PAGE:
Cliff it right on ... Think of it this way: If you divide the total cast into two parts - backcast & forward cast - the power part of either one takes place in a second or two. The remainder of either is drifting the arm back to increase size of the stroke or follow-through. Thus, speed becomes a relative thing because the cast is quick.
Apply power progressively throughout either stroke. The backcast begins with the rod tip down ... as you begin the lift the line raise and the rod begins to load ... as the speed increases the rod further loads and most of the line has lifted ... the tip of the rod will be near 11 on the clock face ... now is the moment of maximum power made with a flick of the wrist. I call it FlickStop
because right after maximum power the rod must be abruptly stopped and allowed to unload the line it carries. The wrist must be controlled
. Too much wrist will ruin the cast
Never apply too much power at the beginjning of either the backcast or the forward cast. You will create all sorts of problems. I suggest you go to my site and download Excerpts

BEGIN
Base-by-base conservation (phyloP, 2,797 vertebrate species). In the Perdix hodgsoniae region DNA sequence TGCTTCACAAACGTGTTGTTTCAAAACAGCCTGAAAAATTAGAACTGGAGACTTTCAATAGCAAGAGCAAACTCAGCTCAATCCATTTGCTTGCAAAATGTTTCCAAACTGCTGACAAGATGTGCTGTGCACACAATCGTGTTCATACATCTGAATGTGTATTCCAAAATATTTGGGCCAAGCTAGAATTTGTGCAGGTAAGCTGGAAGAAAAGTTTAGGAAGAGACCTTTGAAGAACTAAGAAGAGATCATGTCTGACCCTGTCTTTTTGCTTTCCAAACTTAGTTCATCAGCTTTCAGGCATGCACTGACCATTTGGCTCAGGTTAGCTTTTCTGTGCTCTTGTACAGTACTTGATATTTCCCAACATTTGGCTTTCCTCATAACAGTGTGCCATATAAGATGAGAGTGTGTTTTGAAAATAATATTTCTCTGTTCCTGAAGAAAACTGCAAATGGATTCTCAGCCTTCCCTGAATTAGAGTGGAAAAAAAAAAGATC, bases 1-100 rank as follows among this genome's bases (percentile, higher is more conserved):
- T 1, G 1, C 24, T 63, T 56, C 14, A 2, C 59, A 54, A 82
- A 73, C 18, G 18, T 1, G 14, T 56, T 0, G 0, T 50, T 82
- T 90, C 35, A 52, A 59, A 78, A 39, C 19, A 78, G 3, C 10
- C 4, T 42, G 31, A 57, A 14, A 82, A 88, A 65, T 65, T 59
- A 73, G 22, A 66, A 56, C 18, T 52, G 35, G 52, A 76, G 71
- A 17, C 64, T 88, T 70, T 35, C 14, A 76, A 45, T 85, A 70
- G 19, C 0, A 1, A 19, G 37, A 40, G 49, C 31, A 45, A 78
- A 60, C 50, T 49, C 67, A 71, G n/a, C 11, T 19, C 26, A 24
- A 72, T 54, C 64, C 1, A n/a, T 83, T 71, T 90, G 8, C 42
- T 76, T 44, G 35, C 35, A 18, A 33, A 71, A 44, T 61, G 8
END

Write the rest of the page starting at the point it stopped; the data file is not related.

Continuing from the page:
. It's free! The booklet is designed to be taken with you outside. Don't leave home without it! As you practice and something doesn't work right, reread the part of the booklet that covers the point in question until it becomes ingrained...
Far too many folks read a book or an article on the cast and the next day wonder out to practice the what they read ... only to find that it doesn't work. After thirty minutes of failure they return indoors ... frustrated. Never practice doing the wrong thing
! All this accomplishes is to reinforce defeat. I can only tell you what to do, not do it for you.
Give it a try ... It has helped a bunch of people.